MS: Absolutely. I spent the last year out with a kind of Americana band, the Black Lillies. It's a great group and they do very well, I think they've played the Grand Ole Opry 32 times at this point, more than any other independent band in history. They stay on the road for about 200 days a year, so I stayed on the road for ten months with them like that. That was traveling around with an eight man crew in a 15 passenger van hauling a trailer. So elbow room was a premium.

It was a great experience for me, being on the road that much, I thought about Jeff Sipe and Oteil being out with ARU for 200 days a year playing music at such a high level—and it may have even been more than that. Basically they would come home, do laundry and get back out on the road for weeks. My wife is also a professional musician, and she tours in Europe quite heavily. She is going back on the road with Elvis Costello in a week or two, so with her being gone and me being on the road that much wasn't really the perfect thing. The music was fun, but like you said, you're playing the same music every night, and really honing in on one show. So the situation with Jerry is exactly what I was hoping for. So we work about a week out of the month, and then you have the time to be engaged in a lot of other things.

AAJ: That's great. What instrument does your wife play?

MS: She plays lap steel guitar and dobro. In fact, when she was 17 Jerry Douglas invited her to be a part of the Tut Taylor tribute album. So she had a track on there when she was just a kid. She was playing with some really fantastic players.

AAJ: That's kind of interesting, she's playing with Elvis Costello and you're playing with Jerry, and Jerry and Elvis Costello worked together before.

MS: That's right. It becomes a smaller and smaller world, that's for sure.

AAJ: Of course Elvis Costello has worked with so many greats, such as Paul McCartney, Burt Bacharach—I don't know if you've ever heard it, but his album with Burt Bacharach, the songs are fantastic.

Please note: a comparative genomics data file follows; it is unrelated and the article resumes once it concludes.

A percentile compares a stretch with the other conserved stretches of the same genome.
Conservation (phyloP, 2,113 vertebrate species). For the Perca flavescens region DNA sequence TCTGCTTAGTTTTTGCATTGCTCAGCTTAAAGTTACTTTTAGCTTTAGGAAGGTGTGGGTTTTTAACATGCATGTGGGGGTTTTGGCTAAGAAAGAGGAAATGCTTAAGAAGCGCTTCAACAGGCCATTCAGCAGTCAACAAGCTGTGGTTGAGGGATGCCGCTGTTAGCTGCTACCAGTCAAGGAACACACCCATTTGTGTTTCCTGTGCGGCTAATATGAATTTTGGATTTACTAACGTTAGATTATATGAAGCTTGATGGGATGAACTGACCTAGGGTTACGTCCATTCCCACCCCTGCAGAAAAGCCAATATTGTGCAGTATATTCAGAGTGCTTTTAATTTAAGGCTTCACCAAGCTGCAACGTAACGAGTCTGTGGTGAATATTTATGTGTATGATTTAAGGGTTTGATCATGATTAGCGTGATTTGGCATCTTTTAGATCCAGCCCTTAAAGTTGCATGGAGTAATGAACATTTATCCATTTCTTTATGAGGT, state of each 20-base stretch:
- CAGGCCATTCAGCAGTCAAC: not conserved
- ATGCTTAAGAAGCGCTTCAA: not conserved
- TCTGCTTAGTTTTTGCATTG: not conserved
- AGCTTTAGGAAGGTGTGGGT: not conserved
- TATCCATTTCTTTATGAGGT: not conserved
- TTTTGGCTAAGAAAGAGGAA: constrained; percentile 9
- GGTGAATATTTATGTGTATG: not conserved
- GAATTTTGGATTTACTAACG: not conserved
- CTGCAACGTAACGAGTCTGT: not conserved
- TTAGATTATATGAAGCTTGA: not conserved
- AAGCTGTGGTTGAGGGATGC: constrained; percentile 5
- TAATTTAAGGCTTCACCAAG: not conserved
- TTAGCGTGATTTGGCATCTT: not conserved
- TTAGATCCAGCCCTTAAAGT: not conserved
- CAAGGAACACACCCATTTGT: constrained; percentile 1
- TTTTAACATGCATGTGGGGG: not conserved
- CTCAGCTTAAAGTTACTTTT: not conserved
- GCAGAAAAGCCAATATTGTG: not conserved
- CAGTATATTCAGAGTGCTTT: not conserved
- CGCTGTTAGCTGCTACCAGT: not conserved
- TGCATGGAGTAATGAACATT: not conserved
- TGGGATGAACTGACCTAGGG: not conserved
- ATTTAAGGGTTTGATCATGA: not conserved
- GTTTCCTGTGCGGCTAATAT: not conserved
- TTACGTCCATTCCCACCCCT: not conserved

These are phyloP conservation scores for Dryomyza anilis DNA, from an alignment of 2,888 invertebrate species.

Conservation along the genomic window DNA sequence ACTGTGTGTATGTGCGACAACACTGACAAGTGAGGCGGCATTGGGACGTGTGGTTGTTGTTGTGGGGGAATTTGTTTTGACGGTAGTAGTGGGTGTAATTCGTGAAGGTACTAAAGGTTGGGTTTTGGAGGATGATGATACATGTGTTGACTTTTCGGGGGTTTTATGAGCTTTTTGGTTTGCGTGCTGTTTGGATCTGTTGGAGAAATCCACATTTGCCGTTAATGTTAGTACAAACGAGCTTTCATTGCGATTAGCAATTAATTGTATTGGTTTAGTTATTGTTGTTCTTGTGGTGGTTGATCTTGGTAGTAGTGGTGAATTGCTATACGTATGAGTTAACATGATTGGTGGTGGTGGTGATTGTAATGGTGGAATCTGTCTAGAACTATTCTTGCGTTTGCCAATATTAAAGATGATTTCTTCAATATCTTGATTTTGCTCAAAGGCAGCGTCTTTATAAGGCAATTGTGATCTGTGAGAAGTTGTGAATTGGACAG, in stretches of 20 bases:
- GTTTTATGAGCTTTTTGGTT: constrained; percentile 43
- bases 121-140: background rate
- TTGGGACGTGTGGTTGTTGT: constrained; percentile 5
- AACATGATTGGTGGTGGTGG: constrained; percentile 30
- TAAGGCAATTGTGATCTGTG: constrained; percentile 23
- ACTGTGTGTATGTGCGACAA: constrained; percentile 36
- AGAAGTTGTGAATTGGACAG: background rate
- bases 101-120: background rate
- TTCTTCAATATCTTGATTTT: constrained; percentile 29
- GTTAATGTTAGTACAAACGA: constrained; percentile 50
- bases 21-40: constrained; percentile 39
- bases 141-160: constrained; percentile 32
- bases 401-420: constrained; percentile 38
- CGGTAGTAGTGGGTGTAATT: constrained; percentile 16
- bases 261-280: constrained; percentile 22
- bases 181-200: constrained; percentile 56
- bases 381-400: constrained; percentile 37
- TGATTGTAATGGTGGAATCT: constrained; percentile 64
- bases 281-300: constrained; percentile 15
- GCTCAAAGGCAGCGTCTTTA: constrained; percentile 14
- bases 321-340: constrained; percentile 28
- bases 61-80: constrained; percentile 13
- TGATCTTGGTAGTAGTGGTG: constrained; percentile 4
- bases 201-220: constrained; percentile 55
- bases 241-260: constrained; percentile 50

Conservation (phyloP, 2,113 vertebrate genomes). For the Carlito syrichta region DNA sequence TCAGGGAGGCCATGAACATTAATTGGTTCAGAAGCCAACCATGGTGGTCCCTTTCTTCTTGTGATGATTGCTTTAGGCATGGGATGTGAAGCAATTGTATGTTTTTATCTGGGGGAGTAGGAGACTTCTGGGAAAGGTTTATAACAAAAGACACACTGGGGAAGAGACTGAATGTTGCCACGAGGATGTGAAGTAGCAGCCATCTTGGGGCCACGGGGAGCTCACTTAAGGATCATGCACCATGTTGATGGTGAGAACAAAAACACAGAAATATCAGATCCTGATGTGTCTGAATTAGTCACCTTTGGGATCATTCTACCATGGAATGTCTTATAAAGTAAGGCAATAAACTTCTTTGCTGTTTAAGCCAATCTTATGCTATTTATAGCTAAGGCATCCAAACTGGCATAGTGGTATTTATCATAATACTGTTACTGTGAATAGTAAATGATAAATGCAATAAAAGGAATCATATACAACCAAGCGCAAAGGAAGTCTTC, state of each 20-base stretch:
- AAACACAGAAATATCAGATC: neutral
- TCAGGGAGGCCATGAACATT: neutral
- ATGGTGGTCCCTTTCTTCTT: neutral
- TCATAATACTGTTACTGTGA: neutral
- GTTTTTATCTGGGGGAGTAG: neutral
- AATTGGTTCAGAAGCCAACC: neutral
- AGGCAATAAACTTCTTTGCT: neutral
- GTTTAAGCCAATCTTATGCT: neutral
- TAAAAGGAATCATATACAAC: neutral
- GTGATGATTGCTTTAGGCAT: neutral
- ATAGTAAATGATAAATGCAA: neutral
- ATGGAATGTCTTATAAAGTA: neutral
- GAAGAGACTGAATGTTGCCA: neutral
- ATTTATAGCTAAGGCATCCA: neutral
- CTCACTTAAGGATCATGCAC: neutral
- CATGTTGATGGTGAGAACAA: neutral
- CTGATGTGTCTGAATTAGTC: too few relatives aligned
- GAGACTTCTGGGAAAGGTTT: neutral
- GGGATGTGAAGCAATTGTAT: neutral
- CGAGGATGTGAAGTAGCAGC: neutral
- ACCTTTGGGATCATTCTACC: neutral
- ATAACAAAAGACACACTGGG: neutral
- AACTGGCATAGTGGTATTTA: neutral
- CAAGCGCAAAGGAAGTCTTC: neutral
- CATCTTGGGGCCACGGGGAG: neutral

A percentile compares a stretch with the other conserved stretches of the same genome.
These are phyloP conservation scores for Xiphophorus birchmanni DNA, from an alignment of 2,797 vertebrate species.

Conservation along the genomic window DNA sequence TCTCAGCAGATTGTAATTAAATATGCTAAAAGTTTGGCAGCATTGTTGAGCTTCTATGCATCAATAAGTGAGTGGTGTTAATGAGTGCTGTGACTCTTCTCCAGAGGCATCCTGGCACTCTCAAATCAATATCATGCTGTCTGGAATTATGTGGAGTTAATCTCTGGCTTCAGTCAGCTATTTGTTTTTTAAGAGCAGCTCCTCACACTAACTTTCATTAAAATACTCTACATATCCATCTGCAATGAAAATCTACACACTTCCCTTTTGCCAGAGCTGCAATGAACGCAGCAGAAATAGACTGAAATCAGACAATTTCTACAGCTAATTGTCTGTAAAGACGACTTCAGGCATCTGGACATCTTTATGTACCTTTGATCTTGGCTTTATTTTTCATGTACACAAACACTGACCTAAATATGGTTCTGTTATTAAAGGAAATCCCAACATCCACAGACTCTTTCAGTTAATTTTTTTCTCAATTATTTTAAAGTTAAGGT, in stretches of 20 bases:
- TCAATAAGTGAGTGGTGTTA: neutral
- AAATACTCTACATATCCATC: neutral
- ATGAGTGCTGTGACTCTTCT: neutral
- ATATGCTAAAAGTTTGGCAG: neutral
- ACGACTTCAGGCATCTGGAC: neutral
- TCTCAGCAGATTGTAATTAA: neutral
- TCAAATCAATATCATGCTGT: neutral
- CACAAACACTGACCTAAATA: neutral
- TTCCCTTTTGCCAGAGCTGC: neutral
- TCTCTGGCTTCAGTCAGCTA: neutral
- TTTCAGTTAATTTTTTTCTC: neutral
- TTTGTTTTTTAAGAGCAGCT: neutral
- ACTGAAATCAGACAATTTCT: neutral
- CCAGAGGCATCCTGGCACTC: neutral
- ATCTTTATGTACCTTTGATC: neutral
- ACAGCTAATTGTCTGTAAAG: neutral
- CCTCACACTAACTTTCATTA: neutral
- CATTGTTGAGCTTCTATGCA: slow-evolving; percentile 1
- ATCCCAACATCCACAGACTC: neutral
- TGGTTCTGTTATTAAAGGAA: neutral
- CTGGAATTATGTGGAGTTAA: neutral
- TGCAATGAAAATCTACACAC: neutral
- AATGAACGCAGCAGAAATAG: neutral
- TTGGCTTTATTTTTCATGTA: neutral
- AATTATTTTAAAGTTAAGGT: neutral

MS: Absolutely. Elvis is like Jerry in that he collaborates with so many people with such a wide range of styles. Hats off to him, he puts on a really intense show, as long as he's been doing this, he still goes out and plays for two or three hours a night.


AAJ: Something else I should mention are the wonderful classical music clips you have on your Facebook page. I want to play a piece you did by Johann Sebastian Bach. Could you share a little about how that came to be?

MS: I had played that piece piecemeal over a couple of years, but I'd never worked it up all the way through, so it was just a project. I wanted to do a video to post, because you see so many great videos when you go through Facebook and YouTube, so it's a great inspiration for me just to see what other guitar players are doing. So I wanted to do something like that, Bela Fleck did a great version where he changed the key to fit banjo, and the who's who of classical violinists have recorded this piece, but I hadn't heard an electric guitar piece where it wasn't full on metal distortion.

It was a fun project for me. I did it when I was with the Black Lillies, I had like a five day window to do it, and it took me four days just to memorize it. I really should have given myself more time. I wanted to play it fast, it's faster than the other versions you'll usually hear. Not incredibly faster, but I think I rushed myself a little bit. Also, when I recorded it, I had to be out the door for a tour, I was already late, so I had to rent a car and return it to a different city so that I could finish that recording—I just didn't want to leave without it being done. So the first time I got through without dive bombing was the take that I used. I realized later the audio clips a little bit, and I probably didn't take the time I should have, but hey it was a lot of fun, and it's something that I'll continue to work on and try to clean up.